Did Your Flight to Las Vegas get Canceled?

Las Vegas Airport welcome sign

Yes, I know, a day late and a dollar short. While looking at the news headlines the last few days about flight cancellations and seeing the crowds at Las Vegas Airport, I guess now is a good time for this post!

Canceled flights are the bane of any traveler’s existence. And perhaps even worse, delayed flights that leave you with a glimmer of hope but end up being canceled anyways.

Las Vegas is busy all year, but the Christmas and New Year holidays definitely take the cake. This increased demand doesn’t pair well with unpredictable weather caused by storms in the east.

What should you do if your Las Vegas flight gets canceled? The answer isn’t to panic or curl up into a ball. I know, easier said than done! Here’s a quick rundown of the steps you need to take.

Head to the gate agent

If you’re already at the airport, make your way to the agent at your gate. It’s a first-come, first-served ordeal, so make haste!

Photographer: Marco Verch

Try other strategies in the meantime.

While waiting in line, or if you found out about the cancellation before getting to the airport, try other ways to get through to someone who can help. Call your carrier, use their app or the airline’s, tweet at them, or call your travel agent if you have one. Did I mention using their app??

Do some research

Before leaving home, it’s a good idea to review your airline’s cancellation policy to see what you’re entitled to and when. You can usually find a link on the FAQ or customer support page.

Once you find your flight canceled at the airport, you should look at the flight schedules and routes and see what potential flights you could get on. Of course, this doesn’t necessarily mean you’ll get the flight you expect, but it definitely helps to have your own suggestions ready.

In addition, if you used your credit card to pay for your ticket, check if your card offers any travel protections. Most people forget this one!

Photo: wikimedia.org

Ask for a Rebooking

Airlines will usually book you on the next available flight, typically at no additional cost to you. However, this may be different depending on the reason for cancellation and how difficult it is to rebook you.

Please Note: So many things cause canceled flights, but the gate agent (or person on the phone) is not one of them. Don’t be a jerk! A sympathetic tone goes a long way in helping things get resolved. Breathe and speak as calmly as possible.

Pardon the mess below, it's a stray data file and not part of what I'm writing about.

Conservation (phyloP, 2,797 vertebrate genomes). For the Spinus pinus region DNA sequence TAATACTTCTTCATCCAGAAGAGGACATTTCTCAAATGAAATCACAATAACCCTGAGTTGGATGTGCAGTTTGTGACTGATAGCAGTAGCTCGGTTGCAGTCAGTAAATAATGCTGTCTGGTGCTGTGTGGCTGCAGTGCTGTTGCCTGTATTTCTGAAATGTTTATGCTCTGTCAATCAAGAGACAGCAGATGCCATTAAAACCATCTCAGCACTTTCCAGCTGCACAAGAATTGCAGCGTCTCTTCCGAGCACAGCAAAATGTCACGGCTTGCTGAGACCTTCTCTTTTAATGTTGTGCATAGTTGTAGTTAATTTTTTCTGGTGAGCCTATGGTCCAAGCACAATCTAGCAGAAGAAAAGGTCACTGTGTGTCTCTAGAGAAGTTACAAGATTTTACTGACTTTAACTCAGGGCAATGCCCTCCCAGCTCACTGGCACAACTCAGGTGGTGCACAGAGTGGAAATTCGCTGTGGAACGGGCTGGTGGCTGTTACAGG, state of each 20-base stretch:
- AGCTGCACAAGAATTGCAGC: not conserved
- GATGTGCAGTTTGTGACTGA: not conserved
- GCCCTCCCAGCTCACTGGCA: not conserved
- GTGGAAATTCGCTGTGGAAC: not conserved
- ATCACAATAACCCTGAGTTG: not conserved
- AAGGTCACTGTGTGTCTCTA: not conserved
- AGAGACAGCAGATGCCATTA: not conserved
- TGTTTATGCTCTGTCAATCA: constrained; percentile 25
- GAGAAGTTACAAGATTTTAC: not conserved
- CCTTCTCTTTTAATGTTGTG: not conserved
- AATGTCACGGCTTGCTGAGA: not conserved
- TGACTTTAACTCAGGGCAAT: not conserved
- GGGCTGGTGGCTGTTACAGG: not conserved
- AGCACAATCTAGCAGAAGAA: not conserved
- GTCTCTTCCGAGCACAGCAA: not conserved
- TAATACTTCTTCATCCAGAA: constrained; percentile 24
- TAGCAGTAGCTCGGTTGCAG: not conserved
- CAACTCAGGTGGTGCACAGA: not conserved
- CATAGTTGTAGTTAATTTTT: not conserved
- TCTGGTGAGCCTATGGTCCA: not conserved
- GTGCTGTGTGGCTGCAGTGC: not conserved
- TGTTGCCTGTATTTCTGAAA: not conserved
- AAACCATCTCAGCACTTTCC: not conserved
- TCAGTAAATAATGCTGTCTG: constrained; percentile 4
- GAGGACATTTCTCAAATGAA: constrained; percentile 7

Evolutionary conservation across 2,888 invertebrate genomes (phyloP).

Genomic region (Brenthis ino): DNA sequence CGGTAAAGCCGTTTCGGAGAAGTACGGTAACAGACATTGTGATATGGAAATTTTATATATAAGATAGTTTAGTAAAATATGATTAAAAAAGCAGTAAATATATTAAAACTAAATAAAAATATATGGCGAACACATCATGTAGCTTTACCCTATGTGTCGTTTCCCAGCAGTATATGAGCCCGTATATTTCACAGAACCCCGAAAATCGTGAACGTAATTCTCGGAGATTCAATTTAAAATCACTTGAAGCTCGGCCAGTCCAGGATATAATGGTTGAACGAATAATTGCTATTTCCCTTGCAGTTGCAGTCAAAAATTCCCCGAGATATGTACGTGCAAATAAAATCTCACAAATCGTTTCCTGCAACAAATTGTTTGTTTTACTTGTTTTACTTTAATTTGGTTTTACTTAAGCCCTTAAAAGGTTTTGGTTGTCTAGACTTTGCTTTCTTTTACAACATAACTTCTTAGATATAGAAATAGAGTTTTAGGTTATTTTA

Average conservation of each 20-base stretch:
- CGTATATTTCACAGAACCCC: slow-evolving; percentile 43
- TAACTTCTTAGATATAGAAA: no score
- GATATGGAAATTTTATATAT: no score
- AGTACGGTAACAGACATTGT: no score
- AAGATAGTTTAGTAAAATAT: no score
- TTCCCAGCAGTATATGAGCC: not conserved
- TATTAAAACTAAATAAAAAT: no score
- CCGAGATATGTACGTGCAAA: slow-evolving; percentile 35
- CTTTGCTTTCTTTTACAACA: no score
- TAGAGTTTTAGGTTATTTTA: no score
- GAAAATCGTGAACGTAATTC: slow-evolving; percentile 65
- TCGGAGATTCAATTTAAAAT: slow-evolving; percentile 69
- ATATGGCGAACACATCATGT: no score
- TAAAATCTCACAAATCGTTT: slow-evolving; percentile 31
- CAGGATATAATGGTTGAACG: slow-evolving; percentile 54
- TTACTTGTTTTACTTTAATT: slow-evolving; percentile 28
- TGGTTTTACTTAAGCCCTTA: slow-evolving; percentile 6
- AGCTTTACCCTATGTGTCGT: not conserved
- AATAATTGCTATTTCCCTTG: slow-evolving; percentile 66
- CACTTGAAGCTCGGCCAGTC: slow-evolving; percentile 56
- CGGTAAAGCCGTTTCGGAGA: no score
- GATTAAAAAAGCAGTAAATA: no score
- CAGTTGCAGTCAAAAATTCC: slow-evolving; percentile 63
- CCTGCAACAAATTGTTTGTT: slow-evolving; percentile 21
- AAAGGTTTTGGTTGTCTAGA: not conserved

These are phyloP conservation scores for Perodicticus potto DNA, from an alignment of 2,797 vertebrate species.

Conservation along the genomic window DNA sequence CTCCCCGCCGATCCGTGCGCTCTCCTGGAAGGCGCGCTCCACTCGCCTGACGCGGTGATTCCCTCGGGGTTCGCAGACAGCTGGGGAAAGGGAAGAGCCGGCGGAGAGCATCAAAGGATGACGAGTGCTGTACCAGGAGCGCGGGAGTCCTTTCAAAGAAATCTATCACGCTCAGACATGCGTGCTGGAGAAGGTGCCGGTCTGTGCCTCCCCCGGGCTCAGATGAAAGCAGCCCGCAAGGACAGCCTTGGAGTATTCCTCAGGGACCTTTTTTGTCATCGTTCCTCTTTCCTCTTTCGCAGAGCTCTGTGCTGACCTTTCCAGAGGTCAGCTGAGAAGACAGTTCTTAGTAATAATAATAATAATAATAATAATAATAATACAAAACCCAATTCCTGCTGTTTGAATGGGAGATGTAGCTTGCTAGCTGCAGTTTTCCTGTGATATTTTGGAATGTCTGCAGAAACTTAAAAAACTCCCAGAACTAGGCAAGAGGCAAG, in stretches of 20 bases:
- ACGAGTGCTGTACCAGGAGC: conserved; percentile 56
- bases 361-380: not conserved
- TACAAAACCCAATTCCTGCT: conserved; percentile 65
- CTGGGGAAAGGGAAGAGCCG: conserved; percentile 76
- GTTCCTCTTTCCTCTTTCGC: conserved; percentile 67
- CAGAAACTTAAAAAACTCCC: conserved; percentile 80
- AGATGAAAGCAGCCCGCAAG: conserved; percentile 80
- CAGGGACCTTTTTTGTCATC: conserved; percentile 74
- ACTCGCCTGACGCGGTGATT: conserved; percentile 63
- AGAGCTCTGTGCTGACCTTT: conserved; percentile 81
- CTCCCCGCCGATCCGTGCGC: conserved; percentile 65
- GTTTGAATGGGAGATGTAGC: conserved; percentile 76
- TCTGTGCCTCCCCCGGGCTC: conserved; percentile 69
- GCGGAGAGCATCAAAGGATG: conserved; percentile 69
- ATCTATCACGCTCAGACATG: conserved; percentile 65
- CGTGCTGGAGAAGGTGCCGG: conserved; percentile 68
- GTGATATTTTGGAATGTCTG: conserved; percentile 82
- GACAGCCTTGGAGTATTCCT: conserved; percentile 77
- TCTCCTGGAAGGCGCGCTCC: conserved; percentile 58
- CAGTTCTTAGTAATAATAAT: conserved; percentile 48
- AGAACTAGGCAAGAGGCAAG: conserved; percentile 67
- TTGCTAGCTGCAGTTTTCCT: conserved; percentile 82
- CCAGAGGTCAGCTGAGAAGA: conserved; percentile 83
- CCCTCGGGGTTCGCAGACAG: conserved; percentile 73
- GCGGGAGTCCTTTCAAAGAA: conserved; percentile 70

Prepare to spend the night.

Airlines aren’t required to do this, but you can ask them to put you in a hotel or provide you with a hotel voucher. This is more likely to work if the issue is mechanical or staff-related, as opposed to weather-related. You might also be able to get food vouchers.

If you can’t get put up for the night, you’ll have to weigh your options between paying for your own hotel stay or toughing it out at the airport.

Ask for a refund

According to U.S. federal law, airlines are required to refund you if your flight is canceled or significantly delayed. Important caveat: the airline decides what “significantly delayed” means.

Airlines don’t particularly want to give refunds, but they also don’t want any trouble. They’ll likely do so without much fuss if you tell them you want a refund.

If they don’t, be persistent but not aggressive. If necessary, contact the U.S. Department of Transportation and file a complaint.

At this time of the year, pack a lot of patience, get to your airport early as possible, check-in as early as possible, and keep an eye on the fight boards. Again, the airline app often has updates before they post them in the airport.

Social Media

If all hope is lost and you need to cancel some reservations, hit the Vegas groups on Facebook. Often there are people in the groups who can help you cancel show tickets or find others who can buy your tickets for any shows or restaurant reservations you may miss.

Finally, have no fear; Vegas will be here when you arrive; we aren’t going anywhere!